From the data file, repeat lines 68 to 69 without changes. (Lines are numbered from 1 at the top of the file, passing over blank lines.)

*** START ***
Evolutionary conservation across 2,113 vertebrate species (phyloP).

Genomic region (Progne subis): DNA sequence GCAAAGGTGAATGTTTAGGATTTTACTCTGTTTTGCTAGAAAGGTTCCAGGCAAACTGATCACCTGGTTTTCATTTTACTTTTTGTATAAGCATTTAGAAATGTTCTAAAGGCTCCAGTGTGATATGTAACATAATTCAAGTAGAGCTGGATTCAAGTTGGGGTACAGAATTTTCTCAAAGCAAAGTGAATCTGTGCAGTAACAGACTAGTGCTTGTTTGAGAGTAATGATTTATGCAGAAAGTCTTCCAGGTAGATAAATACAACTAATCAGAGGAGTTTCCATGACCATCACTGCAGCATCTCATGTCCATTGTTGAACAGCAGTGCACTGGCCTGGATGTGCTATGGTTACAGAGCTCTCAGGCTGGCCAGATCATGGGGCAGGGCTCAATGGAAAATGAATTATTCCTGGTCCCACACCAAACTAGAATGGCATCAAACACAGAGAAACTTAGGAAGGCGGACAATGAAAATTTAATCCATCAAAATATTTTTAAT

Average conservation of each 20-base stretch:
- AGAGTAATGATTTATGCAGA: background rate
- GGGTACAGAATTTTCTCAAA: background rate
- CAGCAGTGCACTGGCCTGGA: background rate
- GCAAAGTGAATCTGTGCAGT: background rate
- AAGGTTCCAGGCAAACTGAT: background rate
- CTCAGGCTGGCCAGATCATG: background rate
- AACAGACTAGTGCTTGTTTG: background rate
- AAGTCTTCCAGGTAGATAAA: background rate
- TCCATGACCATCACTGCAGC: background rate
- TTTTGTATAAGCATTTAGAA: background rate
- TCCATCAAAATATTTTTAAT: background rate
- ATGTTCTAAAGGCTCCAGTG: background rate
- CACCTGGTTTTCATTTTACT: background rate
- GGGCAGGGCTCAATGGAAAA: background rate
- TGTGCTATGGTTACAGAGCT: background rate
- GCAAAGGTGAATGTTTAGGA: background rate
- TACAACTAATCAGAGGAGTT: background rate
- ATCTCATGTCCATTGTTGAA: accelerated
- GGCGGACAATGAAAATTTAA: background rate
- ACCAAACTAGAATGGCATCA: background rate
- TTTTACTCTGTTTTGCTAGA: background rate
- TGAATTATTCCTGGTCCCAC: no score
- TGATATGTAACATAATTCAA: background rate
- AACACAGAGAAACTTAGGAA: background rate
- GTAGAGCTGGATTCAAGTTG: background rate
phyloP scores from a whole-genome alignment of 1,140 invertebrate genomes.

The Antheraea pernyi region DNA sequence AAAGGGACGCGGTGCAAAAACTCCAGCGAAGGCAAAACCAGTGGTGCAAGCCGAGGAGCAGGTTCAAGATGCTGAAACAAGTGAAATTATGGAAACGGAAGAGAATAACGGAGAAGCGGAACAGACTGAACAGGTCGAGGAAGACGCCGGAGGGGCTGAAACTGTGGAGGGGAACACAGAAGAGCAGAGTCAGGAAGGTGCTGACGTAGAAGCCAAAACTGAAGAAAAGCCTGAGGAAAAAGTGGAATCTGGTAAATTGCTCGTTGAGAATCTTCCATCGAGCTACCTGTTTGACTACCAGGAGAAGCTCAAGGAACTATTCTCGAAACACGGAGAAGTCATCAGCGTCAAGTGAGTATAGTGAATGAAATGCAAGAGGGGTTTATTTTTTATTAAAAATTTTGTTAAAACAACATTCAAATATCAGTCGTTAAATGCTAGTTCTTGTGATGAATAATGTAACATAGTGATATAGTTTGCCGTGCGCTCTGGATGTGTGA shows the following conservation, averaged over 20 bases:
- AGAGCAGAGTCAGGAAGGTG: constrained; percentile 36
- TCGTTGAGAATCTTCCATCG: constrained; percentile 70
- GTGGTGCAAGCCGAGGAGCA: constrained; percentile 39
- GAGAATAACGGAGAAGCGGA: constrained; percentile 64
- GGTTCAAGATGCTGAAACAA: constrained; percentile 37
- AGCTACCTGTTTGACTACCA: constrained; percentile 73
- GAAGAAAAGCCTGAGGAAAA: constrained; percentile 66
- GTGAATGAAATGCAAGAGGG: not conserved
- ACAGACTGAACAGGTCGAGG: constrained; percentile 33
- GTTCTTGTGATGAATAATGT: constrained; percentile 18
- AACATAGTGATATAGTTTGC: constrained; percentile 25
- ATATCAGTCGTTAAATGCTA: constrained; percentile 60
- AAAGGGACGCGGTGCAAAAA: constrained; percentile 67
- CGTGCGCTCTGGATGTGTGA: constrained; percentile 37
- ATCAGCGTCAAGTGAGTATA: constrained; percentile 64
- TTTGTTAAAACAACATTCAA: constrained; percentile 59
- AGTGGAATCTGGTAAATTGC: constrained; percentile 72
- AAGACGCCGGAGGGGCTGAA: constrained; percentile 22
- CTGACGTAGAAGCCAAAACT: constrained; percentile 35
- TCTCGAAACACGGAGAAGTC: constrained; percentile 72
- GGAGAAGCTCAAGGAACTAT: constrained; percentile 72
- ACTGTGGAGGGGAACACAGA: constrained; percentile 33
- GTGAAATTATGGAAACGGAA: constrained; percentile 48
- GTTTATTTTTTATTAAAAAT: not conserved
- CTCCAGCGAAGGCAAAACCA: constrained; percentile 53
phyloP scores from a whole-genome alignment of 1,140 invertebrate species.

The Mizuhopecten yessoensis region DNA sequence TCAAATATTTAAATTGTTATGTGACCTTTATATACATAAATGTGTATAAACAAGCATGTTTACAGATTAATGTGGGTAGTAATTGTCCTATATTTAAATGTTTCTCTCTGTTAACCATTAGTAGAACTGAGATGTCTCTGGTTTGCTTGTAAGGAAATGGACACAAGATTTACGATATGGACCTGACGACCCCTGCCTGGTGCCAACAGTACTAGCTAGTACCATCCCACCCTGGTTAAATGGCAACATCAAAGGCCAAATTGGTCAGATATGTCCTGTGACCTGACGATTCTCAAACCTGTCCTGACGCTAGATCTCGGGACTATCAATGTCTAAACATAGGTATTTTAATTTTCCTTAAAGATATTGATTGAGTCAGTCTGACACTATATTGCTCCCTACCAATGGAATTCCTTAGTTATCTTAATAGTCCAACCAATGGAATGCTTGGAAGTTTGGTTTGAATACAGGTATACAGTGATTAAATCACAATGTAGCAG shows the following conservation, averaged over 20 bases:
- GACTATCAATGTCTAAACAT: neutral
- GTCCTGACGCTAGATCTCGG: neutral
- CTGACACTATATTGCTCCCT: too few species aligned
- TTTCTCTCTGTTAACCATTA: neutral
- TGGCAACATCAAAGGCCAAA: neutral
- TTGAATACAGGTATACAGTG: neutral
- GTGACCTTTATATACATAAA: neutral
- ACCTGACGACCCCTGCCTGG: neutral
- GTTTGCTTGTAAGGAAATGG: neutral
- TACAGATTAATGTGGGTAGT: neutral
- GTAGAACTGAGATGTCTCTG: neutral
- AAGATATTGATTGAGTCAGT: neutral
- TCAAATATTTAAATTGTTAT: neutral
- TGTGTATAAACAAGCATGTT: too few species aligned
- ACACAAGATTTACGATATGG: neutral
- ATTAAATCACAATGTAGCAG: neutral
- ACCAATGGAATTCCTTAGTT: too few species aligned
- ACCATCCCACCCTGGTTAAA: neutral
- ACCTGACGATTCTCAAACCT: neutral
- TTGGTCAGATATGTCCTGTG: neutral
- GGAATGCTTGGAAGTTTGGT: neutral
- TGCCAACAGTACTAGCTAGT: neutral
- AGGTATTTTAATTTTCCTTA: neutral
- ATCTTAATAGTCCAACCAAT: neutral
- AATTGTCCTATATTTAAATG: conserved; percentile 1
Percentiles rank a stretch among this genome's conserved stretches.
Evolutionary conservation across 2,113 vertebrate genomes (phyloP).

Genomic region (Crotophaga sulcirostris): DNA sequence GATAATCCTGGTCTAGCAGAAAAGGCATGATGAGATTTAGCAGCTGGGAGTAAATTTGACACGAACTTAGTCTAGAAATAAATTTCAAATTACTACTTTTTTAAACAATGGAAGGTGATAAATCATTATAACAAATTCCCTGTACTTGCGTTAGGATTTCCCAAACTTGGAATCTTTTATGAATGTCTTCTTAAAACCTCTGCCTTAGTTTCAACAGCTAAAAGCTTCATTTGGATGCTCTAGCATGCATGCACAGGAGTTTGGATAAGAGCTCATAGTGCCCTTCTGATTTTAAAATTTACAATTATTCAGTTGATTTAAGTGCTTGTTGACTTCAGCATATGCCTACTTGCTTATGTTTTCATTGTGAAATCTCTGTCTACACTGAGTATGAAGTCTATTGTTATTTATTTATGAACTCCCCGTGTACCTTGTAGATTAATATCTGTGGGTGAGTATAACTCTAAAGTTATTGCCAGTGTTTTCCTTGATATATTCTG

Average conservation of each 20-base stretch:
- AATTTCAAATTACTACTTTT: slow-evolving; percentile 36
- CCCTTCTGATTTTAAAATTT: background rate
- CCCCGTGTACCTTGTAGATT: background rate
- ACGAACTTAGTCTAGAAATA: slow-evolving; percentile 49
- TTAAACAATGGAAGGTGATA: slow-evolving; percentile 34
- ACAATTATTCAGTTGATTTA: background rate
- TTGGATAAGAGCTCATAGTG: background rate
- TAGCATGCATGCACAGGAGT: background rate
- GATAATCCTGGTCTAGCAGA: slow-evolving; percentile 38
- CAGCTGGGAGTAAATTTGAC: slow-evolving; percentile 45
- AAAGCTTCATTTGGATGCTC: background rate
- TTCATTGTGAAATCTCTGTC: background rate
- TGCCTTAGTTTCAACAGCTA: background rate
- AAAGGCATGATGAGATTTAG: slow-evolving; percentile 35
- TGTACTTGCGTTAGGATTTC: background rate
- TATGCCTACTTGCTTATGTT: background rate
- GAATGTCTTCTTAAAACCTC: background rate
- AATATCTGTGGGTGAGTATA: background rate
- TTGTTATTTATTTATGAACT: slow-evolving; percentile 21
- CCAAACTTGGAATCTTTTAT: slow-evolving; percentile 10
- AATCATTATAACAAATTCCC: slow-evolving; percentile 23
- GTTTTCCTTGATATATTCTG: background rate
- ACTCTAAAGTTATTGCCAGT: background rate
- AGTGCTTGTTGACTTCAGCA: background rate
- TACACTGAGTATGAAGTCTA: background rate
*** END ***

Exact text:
- GTAGAACTGAGATGTCTCTG: neutral
- AAGATATTGATTGAGTCAGT: neutral